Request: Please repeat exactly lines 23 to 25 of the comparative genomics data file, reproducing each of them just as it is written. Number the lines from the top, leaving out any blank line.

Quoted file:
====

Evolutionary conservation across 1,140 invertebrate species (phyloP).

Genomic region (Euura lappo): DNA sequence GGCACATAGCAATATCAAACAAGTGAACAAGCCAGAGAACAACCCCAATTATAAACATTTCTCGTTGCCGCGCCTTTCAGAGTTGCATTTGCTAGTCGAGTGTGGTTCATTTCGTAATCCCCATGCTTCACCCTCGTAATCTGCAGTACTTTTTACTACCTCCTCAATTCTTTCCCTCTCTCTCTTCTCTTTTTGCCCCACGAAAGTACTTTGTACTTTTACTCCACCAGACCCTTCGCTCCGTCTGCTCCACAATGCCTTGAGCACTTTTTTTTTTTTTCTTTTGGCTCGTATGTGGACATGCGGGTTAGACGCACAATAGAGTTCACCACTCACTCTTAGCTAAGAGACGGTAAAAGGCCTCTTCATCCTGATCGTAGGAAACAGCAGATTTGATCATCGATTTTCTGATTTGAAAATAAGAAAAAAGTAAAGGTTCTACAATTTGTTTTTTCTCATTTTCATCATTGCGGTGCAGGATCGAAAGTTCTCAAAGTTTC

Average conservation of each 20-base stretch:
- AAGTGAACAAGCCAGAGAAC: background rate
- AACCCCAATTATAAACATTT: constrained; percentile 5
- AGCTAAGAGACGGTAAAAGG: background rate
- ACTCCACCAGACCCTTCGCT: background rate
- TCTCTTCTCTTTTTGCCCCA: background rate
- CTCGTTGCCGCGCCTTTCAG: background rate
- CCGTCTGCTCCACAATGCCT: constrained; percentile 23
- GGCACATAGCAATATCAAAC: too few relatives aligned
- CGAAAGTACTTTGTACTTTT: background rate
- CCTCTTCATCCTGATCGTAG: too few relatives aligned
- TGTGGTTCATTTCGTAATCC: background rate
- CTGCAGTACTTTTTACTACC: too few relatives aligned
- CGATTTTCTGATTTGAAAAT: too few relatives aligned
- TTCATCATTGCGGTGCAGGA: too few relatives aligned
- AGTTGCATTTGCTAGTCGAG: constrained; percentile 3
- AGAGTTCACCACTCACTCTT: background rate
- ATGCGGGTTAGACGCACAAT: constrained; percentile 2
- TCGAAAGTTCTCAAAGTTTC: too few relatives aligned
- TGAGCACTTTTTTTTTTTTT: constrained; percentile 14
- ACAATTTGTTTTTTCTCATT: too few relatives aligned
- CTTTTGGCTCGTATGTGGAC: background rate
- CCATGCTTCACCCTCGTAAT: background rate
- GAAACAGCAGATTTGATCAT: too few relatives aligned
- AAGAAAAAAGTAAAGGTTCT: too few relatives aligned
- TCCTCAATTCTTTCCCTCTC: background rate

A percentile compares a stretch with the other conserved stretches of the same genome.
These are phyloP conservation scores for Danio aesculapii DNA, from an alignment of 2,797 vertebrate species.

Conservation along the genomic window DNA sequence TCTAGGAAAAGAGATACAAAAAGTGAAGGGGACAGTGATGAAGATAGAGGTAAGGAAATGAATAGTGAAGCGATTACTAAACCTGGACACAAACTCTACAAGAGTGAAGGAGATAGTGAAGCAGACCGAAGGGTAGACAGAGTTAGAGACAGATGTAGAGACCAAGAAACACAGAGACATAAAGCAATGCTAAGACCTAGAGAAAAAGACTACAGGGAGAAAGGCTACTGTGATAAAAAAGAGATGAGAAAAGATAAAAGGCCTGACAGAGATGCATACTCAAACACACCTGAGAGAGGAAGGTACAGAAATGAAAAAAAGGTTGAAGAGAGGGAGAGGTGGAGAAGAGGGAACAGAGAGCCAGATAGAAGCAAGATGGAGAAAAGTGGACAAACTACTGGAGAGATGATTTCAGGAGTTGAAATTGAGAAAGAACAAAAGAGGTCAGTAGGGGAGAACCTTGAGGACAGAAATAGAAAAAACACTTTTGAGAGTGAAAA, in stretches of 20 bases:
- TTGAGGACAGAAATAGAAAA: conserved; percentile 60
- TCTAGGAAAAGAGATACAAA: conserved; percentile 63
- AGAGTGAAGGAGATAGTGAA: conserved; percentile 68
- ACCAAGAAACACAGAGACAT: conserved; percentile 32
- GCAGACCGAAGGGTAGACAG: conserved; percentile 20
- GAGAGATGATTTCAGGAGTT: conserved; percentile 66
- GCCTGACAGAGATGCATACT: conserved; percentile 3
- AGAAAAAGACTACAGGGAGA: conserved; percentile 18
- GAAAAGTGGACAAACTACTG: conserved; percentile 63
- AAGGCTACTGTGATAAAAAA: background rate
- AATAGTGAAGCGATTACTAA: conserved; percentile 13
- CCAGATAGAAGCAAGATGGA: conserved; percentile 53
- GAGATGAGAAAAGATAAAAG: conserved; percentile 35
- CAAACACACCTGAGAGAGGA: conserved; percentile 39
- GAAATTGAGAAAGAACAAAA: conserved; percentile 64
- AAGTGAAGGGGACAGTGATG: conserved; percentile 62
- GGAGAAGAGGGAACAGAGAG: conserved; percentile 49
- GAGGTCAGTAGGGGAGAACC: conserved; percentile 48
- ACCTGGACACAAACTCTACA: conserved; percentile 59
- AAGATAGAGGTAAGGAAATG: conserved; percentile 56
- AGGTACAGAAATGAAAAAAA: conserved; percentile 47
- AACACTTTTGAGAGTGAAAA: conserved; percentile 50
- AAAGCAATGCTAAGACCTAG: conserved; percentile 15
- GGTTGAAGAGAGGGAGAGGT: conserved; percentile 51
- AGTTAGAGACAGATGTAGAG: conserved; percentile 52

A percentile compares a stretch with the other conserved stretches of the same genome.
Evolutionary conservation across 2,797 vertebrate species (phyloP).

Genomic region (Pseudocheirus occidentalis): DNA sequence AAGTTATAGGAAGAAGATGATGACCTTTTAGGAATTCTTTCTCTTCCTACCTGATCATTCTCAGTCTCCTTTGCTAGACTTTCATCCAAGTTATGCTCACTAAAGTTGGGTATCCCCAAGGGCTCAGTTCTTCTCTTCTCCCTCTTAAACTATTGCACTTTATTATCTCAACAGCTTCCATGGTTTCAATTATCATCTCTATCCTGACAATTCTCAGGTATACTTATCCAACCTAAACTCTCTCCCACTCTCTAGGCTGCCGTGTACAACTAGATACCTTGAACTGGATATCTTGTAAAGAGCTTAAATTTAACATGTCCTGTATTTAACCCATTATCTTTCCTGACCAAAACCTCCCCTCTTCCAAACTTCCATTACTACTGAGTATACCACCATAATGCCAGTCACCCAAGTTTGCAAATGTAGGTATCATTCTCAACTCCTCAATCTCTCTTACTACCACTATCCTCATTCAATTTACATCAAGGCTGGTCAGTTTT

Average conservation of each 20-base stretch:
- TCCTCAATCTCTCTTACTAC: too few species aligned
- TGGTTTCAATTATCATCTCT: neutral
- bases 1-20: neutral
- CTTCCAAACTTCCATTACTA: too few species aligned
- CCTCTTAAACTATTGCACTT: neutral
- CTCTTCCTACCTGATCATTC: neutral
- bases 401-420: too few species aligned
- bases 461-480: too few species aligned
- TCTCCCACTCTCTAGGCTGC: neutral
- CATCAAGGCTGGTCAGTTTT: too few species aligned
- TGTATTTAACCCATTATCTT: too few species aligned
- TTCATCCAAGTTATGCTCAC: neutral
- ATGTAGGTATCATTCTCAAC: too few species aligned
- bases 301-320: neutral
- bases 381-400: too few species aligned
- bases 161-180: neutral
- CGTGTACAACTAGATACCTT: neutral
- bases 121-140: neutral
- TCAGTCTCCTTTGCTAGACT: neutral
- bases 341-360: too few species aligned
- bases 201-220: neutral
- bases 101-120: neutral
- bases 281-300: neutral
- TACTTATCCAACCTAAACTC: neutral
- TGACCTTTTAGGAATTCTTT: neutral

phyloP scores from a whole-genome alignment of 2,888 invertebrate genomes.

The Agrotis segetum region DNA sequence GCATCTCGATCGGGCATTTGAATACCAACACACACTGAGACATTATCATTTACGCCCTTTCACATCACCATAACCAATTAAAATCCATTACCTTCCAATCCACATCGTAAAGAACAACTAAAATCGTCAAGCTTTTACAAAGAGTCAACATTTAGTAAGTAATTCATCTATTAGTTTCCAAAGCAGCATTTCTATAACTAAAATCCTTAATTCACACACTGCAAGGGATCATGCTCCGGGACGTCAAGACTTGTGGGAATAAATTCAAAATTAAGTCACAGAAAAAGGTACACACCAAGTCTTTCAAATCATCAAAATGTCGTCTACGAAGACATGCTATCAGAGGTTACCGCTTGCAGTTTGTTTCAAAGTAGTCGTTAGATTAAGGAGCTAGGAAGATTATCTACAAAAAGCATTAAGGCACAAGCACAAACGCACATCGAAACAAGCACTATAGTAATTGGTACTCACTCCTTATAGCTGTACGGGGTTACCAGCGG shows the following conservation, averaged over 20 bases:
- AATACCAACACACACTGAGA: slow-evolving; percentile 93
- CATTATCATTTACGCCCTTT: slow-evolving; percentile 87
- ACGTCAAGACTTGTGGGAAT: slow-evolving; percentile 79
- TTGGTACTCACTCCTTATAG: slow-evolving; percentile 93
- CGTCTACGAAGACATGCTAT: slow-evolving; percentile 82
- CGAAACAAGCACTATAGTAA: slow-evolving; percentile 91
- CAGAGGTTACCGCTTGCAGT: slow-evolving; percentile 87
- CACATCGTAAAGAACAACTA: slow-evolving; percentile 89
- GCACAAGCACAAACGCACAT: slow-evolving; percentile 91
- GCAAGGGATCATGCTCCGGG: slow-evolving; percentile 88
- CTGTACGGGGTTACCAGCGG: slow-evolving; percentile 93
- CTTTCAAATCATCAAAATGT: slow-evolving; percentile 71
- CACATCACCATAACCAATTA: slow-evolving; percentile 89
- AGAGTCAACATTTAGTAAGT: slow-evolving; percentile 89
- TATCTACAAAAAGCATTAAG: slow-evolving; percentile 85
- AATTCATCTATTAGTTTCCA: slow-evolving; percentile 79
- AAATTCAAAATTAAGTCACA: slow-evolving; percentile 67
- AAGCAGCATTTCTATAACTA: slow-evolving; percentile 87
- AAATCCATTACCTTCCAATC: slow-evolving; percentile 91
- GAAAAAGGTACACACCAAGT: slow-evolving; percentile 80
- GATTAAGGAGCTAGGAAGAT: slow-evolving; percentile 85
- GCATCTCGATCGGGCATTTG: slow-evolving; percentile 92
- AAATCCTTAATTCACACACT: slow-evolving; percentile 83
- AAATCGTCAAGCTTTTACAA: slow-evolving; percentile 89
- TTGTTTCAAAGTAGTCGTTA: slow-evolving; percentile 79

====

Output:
- ACAATTTGTTTTTTCTCATT: too few relatives aligned
- CTTTTGGCTCGTATGTGGAC: background rate
- CCATGCTTCACCCTCGTAAT: background rate